There are two challenges that companies need to overcome in order to make self-driving cars reality. The first one is money related, as many expect that fully-autonomous cars will be a luxury not everyone can afford. And that might be true, as the software needed to make the necessary changes to the car’s engine and everything else is expensive. At first, self-driving cars might cost twice the price of a regular car with the same performances.

The second, and probably more crucial challenge is eliminating human error. At the moment, the autopilot feature that Tesla has installed is classified as level 2. Translated, that level means the car can stay in the center of a lane, change lanes when needed, and adjust speed according to the traffic.

Google has plans for making level 4 and level 5 cars. Level 4 means there will still be a driver in the vehicle, but only to input navigation controls and instructions. All other controls are given to the vehicle. Level 5, on the other hand, does not involve a driver at all.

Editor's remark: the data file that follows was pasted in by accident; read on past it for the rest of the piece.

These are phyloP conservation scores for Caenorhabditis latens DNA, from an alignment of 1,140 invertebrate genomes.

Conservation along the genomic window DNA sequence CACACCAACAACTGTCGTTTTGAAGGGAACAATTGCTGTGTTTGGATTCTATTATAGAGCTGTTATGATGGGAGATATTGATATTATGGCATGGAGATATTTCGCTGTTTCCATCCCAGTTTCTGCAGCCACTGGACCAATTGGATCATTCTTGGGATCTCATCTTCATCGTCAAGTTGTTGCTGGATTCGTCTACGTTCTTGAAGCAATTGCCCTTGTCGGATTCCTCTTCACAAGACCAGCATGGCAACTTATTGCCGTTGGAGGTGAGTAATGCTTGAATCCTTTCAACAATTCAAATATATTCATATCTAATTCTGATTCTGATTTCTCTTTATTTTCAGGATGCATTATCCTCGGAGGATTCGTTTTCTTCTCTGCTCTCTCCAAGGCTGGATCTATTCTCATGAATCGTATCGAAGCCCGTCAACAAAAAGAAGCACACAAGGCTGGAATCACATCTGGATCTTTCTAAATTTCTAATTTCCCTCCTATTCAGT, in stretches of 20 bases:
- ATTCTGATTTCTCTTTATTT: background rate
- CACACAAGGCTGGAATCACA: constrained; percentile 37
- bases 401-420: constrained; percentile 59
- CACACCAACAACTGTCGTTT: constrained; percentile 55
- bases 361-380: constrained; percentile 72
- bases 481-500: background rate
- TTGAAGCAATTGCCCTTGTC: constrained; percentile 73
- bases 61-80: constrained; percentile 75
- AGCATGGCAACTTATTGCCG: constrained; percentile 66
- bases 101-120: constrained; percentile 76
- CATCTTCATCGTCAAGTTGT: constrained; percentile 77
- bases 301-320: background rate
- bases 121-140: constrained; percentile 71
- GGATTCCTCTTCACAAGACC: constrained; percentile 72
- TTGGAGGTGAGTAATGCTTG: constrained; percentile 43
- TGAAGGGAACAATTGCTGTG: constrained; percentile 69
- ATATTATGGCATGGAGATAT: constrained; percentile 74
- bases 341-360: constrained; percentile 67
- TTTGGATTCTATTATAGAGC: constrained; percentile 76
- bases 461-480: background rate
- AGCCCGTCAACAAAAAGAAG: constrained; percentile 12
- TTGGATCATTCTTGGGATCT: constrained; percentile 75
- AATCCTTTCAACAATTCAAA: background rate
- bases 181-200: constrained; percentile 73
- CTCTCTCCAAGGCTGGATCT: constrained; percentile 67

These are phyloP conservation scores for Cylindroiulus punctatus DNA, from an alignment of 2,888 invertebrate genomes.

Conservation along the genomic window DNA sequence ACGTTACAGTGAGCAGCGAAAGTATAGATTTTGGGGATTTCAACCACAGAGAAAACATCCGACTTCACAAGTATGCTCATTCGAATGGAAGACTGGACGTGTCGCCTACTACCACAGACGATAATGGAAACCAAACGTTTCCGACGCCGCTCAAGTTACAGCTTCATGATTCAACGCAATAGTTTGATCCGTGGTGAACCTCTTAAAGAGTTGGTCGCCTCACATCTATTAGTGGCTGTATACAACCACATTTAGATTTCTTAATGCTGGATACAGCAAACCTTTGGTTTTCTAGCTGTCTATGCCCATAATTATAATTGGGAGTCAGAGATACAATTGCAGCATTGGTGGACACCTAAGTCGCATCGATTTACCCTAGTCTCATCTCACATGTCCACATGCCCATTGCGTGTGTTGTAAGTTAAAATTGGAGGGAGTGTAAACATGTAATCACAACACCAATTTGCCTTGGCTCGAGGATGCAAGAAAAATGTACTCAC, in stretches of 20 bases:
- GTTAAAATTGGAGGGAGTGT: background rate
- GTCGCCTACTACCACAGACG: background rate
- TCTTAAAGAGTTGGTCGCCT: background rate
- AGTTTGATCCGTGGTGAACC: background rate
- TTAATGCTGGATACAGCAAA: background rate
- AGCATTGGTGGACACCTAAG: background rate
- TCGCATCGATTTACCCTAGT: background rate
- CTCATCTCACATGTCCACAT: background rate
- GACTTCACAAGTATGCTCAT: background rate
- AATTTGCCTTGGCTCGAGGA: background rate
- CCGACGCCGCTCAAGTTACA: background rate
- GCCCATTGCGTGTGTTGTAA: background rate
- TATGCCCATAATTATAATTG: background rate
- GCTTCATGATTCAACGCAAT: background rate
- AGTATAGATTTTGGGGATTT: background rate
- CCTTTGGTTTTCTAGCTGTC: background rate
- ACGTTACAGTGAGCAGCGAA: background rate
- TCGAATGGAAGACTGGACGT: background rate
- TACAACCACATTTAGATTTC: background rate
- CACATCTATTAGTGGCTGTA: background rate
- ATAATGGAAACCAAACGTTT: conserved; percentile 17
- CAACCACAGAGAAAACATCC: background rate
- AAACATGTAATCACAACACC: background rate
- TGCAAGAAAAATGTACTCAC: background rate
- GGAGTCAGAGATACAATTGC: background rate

Volvo and BMW have also revealed plans for developing a vehicle that has level 2 autonomy. According to critics, level 2 provides just enough autonomy so that drivers can feel false sense that the vehicle is able to control everything and drive itself. The result is careless behavior, and more accidents. And instead of lowering the number of deaths and accidents, level 2 autonomous vehicle may provide to be bigger risk to traffic.

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Thomas B.